Fifty-five-year-old lorry driver Mr Q was involved in a road traffic accident, sustaining severe injuries to both legs. He was taken to the local hospital where, following initial assessment and stabilisation by the emergency medicine team, he was referred to the orthopaedic department. Mr E, the consultant orthopaedic surgeon on call, took over his care. Following reassessment of the injuries, Mr E confirmed an open fracture of the left femur, a transverse diaphyseal fracture of the right femur and an undisplaced fracture of the left acetabulum. Mr E managed Mr Q’s treatment appropriately.
During his stay in hospital, a CT and special x-ray views of his left acetabulum were taken, which confirmed an undisplaced fracture of the acetabulum without any loose intra-articular fragments. Mr Q was then allowed partial weight-bearing on his right leg and was discharged home.
At his first follow-up appointment in the Outpatient Department six weeks after the accident, Mr Q seemed to have made an excellent initial progress. All the surgical wounds and even the traumatic one had healed and the check x-rays were satisfactory, including that of the undisplaced acetabular fracture. Mr E saw Mr Q at a further review in the outpatient clinic three months later; both his femoral fractures were clinically and radiologically united by this time. The acetabular fracture had also united and Mr E described a normal joint contour in the x-rays. By this time Mr Q was walking unaided and without a limp.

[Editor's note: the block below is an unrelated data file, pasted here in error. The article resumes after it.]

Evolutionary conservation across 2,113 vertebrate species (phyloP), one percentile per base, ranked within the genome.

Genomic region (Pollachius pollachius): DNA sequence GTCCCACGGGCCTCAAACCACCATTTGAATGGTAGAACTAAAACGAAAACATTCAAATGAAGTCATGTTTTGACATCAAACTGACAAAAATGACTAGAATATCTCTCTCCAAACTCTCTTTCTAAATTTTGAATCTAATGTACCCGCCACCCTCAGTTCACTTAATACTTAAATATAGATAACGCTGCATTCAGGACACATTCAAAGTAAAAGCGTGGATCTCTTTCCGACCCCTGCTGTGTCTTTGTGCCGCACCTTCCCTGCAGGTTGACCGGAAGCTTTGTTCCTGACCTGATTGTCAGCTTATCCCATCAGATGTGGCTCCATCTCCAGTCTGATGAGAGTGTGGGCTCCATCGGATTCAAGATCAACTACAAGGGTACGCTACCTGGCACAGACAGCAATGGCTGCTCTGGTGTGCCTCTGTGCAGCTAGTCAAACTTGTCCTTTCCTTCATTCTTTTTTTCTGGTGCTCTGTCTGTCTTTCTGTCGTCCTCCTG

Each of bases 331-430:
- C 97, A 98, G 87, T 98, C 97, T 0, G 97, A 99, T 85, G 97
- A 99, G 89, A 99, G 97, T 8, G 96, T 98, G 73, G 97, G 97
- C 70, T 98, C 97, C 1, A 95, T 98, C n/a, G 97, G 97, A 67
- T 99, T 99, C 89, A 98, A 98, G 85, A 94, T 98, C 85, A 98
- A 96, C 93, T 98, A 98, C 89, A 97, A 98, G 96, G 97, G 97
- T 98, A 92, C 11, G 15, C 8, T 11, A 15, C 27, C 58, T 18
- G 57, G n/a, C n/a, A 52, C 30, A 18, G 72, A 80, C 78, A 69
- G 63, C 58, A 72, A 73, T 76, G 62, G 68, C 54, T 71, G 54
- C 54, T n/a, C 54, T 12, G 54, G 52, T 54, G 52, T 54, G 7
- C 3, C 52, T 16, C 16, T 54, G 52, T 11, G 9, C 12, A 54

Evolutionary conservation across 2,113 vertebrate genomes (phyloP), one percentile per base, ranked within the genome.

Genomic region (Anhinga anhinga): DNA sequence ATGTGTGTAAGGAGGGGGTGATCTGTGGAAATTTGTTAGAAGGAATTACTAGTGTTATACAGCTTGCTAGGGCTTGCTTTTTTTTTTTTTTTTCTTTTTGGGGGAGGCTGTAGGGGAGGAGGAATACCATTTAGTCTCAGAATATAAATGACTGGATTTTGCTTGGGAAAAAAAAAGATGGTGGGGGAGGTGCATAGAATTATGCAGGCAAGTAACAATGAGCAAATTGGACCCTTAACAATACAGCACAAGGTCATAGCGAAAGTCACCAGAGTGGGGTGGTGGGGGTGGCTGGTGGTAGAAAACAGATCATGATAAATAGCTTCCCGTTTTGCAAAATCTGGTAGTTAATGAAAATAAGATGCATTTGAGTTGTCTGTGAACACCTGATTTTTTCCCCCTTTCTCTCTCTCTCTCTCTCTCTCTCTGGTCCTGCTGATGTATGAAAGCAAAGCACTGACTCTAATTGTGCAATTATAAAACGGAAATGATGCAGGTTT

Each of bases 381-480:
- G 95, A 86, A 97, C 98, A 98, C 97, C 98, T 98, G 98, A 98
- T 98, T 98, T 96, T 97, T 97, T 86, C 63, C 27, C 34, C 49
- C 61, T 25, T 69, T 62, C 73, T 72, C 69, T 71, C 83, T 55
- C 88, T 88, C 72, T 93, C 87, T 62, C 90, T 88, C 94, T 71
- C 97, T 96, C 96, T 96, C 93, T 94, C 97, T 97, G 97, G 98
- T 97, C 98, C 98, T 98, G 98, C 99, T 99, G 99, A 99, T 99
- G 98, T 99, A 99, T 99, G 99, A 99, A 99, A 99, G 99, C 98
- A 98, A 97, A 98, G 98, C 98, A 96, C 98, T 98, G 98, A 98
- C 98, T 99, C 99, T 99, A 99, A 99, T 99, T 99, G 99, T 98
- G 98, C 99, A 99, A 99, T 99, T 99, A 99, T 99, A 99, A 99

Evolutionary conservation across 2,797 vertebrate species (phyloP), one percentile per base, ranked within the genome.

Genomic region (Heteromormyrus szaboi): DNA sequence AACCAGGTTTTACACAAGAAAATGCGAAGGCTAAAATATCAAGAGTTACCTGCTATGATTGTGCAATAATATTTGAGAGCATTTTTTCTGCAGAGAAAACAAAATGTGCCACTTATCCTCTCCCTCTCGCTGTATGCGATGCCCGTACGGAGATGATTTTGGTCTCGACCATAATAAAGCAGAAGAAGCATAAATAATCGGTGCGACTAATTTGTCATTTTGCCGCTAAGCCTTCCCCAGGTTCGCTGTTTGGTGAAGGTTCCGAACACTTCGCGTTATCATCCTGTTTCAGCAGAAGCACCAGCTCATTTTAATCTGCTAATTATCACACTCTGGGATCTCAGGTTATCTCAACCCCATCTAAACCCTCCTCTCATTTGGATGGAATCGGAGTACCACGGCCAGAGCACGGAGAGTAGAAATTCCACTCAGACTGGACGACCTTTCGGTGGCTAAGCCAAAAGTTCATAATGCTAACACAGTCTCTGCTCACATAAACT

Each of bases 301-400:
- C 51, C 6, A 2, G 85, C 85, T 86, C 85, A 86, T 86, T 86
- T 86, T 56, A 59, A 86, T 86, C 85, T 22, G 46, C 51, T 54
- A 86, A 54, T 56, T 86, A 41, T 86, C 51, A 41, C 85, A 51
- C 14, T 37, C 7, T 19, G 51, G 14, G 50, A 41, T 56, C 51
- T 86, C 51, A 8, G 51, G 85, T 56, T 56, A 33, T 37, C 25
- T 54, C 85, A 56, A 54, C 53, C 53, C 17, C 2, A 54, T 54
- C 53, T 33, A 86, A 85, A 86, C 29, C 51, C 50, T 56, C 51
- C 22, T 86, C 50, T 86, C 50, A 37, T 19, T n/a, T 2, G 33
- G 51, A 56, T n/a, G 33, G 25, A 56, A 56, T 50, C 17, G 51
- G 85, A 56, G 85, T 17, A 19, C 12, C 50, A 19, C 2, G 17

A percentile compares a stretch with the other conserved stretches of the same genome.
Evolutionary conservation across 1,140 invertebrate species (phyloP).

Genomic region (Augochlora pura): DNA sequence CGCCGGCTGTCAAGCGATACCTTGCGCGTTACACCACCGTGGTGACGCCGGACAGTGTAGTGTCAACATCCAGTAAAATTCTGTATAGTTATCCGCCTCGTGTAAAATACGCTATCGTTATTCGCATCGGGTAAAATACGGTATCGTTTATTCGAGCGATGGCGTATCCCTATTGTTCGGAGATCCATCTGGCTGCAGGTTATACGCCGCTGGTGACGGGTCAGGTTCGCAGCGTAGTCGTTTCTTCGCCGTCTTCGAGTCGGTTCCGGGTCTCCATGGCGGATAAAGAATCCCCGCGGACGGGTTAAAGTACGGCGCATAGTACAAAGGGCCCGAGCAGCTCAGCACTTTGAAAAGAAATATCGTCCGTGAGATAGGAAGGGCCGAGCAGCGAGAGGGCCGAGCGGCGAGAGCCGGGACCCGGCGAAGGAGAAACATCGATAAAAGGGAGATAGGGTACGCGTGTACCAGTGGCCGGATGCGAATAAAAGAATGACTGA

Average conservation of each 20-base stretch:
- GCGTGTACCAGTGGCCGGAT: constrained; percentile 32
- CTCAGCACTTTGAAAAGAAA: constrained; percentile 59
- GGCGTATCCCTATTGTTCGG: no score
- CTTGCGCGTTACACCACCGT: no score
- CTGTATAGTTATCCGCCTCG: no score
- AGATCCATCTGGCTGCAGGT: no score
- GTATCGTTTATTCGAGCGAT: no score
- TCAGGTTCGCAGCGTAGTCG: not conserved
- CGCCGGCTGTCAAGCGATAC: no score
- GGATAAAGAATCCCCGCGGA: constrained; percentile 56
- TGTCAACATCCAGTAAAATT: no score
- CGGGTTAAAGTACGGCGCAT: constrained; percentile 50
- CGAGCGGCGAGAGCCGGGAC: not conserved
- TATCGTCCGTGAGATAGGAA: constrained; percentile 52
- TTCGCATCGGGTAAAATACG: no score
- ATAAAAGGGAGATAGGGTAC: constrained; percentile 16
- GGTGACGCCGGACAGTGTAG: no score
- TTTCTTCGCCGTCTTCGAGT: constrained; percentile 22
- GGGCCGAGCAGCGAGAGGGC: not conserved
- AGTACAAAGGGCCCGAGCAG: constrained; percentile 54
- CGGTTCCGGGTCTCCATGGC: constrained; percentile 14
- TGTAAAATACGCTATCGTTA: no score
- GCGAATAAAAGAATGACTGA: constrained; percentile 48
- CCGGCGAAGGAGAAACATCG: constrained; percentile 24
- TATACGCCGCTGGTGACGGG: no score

At the request of Mr Q’s solicitor, Mr E provided a comprehensive report for a claim against the other party involved in the road traffic accident. In his report, Mr E mentioned that “Mr Q might have an increased risk of developing osteoarthritis to his left hip as a consequence of the fracture suffered during the accident”. The claim against the other party was settled for a modest sum.
Six years after the initial accident the claimant developed pain in both hips and he was diagnosed with bilateral symmetrical osteoarthritis to both hips. Mr Q then made a claim against Mr E because he felt that he had not been compensated enough at the time of the injury. Mr Q considered that Mr E’s report did not accurately reflect the risk of developing osteoarthritis. The case was taken to Court and, despite the expert opinion of another orthopaedic consultant stating that “the treatment given by Mr E was outstanding”, the judge declared Mr E liable in respect of non-reporting the possibility of severe arthritis.
The cost of settlement was ten times the figure initially awarded six years earlier.
- In this case, the clinical care was outstanding and the outcome of the injuries excellent. However, the treating surgeon still had a claim brought against him in respect of a report that he wrote regarding the prognosis following the injuries he treated.
- The doctor’s responsibilities towards a patient are not limited to clinical practice, but also include skill – regarding future prognosis when writing reports as an expert.
- Claims can arise many years after the incident giving rise to the claim. Good documentation can make a good defence possible, regardless of the final outcome.
- Remember the difference between a professional and an expert report. A professional report sets out the facts of a case, and an expert report will include a statement of expert opinion (on, eg, standard of care, prognosis or causation). Be clear about your duties – whether this is a duty to the patient, or to the court.